Did you know that the average person spends 4 years of their life looking down at their cellphone? 4 years?? That’s a massive chunk of a life, how utterly terrifying. I recently came across a very thought-provoking youtube video, interestingly I was sent it as part of teaching literature, perhaps with the hope that teachers would pass on these messages to the future generations before it’s too late.
Personally I’ve always had a problem with the ever increasing and worryingly sharp rise in technology, the inability of people today to go out for dinner with their friends without having to check their phone every 2 minutes, or even worse, those who have their phone sitting on the table during dinner so that it can obnoxiously ring or beep in the middle of a conversation. Do we need to be in constant contact with the World? Would it be so terrible if for 2 hours your phone was in your bag on silent so that it didn’t disturb your evening with friends?
So very sadly, these behaviours are no longer seen as rude, it’s now normal to sit with your phone on the table, quite acceptable to pull it out to take a photo of your dinner, or to search for something on google, or to simply have a quick check on Facebook. How is this acceptable? Not so long ago it wasn’t seen as polite to have your elbows on the table during dinner, yet now it’s completely fine to cut someone off mid-conversation to flick through your phone?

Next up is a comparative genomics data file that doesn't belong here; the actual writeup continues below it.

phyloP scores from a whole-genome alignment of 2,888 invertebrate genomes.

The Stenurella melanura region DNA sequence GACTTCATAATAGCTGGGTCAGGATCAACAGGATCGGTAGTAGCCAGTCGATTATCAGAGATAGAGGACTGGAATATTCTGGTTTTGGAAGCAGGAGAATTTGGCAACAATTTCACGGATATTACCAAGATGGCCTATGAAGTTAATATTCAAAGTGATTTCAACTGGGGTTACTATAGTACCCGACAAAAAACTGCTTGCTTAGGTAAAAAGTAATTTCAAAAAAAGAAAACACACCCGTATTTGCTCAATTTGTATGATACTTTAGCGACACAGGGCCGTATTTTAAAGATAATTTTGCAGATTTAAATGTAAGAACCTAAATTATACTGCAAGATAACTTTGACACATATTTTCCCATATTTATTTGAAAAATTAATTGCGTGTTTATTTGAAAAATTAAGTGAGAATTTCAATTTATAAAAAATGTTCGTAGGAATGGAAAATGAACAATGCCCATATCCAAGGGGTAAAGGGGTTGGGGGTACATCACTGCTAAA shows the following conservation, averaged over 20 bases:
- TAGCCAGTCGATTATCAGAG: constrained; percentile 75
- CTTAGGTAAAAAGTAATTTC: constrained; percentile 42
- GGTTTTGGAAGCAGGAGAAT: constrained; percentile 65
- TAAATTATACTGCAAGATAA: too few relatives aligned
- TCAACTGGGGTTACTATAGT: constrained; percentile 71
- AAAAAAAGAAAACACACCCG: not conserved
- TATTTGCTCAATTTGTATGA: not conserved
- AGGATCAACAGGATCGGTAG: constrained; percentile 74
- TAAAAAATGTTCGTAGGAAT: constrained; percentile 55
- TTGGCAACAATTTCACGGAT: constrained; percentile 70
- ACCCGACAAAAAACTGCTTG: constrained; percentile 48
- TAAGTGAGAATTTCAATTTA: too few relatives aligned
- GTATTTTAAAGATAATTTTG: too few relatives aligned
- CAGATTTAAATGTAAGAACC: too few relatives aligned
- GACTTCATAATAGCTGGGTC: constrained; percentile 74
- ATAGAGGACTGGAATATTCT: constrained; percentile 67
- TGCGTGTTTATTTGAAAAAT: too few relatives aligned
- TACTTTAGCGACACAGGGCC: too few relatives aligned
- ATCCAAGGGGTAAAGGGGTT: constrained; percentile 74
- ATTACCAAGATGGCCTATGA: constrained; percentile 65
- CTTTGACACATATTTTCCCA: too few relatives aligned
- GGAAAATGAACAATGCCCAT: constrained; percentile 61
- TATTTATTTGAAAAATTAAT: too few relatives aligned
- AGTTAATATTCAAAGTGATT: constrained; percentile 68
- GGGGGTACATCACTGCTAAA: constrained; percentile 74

Just some of the ideas coming from this simple yet very thought-provoking short video: Ironic how these ‘touch screens’ can make us actually lose touch. Zuckerberg should rename his empire an ‘Anti’ Social network, as rather than connecting people, it leads to less and less face-to-face contact. In a world full of i-Phones, i-pads and i-macs, so many ‘i’s but no ‘we’ or ‘us’. Technology has made us more selfish and separate than ever. Most striking to me was the observation that we sit at home on our computers measuring our self worth by the numbers of followers and likes. On your death bed when you are looking back and reflecting on your life, are you really going to worry and fret that you didn’t quite reach a million followers? Is your biggest regret going to be that not enough people ‘liked’ the video or picture you uploaded? None of this matters, none of it. It doesn’t matter how many Facebook friends you have, it matters how many actual friends you have. Who will rush to help you when everything goes wrong? Not your 2000 ‘followers’, but your real friends, the ones who know your likes and dislikes, who know what makes you happy, who make the effort to stay in touch and who you’ve seen face-to-face in the last year.
‘Ignoring those who actually love us it seems we’d rather write an angry post than talk to someone who might actually hug us’
Studies show that down time, even boredom, is good for you brain. We all need more of it. When a momentary gap appears in your day, instead of mindlessly reaching for your phone, mindfully let your mind wander.